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Moral commands are the commands of a unique, external, eternal agent. Chris JL

Morality requires a god, whether you’re religious or not

I have no religious convictions. I am, or try to be, a man of reason, not of faith. Nevertheless, I believe a few simple arguments demonstrate that morality requires a god.

Take moral commands. It is trivially true that a moral command is a command. A command is a command, right? It is also true that commands (real ones, rather than apparent or metaphorical ones) are always the commands of an agent, a mind with beliefs and desires. My chair cannot command me to sit in it. And commands cannot issue themselves. It follows that moral commands are the commands of an agent or agents.

Many philosophers maintain that moral commands are commands of reason. They are right, I think. But the point still stands. Reason’s commands are commands. Therefore, reason’s commands are the commands of an agent or agents. So if moral commands are a subset of the commands of reason – and they surely are – they must still be commands of an agent or agents.

We are agents. Could moral commands be our commands? That does not seem plausible. For one thing, it would mean we could make anything morally right just by commanding ourselves to do it. That doesn’t appear to work – and we can test that easily enough. Command yourself to do something that has hitherto seemed obviously wrong to you – physically assaulting someone, say – and see if it suddenly starts to seem morally right to assault someone now. I bet it won’t.

Hartwig HKD

If moral commands appeared to us to be our own commands it would strike us as silly to wonder whether an act is right or wrong, or think anyone else could provide us with moral insight into the matter. We know better than anyone else what we are commanding ourselves to do at any given point, so it would be obvious to us that we could establish the morality of any deed by introspection.

Yet we all sometimes wonder whether a particular act is right or wrong, and consider it perfectly sensible to think others may have greater insight than we do into the matter. So moral commands appear to be external.

Appearances can be accurate or inaccurate. Appearances of external commands will only be accurate if there are external commands. Whatever else a moral command must be, it must be something capable of making an appearance of a moral command accurate. So, moral commands must be external commands: the commands of some external agent or agents.

It’s no good suggesting that moral commands are commands of our communities. Communities are not agents, so cannot actually command anything. And it seems clear physical assault will not suddenly appear right to us just because a majority of agents decide to command us to assault someone.

Another basic truth about moral commands (and the commands of reason more generally) is that they have a single source across all of us. This can be demonstrated by the fact that “Tim is morally commanded to X” and “Tim is morally commanded not to X” are clearly contradictory statements. They cannot both be true.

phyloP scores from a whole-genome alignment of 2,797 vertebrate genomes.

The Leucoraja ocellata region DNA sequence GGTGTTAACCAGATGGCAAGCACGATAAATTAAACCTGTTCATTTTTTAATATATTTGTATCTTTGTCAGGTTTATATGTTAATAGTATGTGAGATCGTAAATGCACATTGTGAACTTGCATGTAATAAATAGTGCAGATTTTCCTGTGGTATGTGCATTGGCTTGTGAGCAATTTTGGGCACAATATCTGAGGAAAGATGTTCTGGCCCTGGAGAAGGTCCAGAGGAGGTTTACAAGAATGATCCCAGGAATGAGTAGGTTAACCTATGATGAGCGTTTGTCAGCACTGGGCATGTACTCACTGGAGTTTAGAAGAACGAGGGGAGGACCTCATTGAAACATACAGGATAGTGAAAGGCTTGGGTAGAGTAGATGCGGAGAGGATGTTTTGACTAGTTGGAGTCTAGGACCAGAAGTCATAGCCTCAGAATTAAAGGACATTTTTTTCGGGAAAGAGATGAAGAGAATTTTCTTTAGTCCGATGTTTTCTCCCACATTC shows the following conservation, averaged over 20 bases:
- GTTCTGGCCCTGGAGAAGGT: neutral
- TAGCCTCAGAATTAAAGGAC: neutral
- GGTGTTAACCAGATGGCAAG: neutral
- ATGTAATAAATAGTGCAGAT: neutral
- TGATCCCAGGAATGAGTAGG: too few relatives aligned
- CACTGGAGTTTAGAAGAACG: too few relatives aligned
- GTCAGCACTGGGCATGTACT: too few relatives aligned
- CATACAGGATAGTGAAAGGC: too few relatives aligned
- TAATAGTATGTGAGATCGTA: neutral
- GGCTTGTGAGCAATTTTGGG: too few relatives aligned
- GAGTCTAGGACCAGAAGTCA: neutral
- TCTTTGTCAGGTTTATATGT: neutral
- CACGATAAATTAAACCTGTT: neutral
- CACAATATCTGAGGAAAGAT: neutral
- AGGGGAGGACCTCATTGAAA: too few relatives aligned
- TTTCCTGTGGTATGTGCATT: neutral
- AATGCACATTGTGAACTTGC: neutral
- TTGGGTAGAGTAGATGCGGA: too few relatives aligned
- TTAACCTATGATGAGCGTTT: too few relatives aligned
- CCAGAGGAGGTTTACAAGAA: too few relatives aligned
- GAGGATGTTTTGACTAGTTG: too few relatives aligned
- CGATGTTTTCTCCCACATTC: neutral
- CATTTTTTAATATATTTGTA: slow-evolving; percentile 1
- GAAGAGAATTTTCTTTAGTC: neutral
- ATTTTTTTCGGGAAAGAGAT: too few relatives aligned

Yet, there would be no necessary contradiction if moral commands could have different ultimate sources. And as those statements contradict each other whenever or wherever they are made, moral commands must have a single unifying source across all space and time.

Now we can put it all together:

  1. Moral commands are commands

  2. Only agents can issue commands – so moral commands are the commands of an agent or agents

  3. Moral commands have an external source – so moral commands are the commands of an external agent or agents

  4. All moral commands have a single source across all of us and all time.

Therefore, all moral commands are the commands of a single, external agent.

We are heavily influenced by moral commands and other commands of reason. Thus, this single agency is immensely influential. Moral commands are, then, the commands of a unique, external, eternal agent who has colossal influence over virtually all of us.

It is no abuse of the term to describe this agency as a kind of god. Thus, the commands of morality (and the commands of reason more generally) require a god because they are, and can only be, the commands of one.

This raises an obvious worry: what if there are no gods?

Well, if that is the case all moral and rational appearances constitute illusions and all our moral beliefs are false. Happily, however, there seems no rational way to reach this conclusion. If the commands of reason really do require a god, then that god exists beyond reasonable doubt.

For any argument that sought to show that a god does not exist would have to appeal to some commands of reason, and thus would have to presuppose the existence of the very thing it is denying. The same applies to any argument that seeks to show that the commands of reason do not exist in reality. All such arguments undermine themselves.

Thus, if the commands of reason are – and can only be – the commands of a god, then that god exists indubitably.

This article is part of The Conversation’s Religion + Mythology series.

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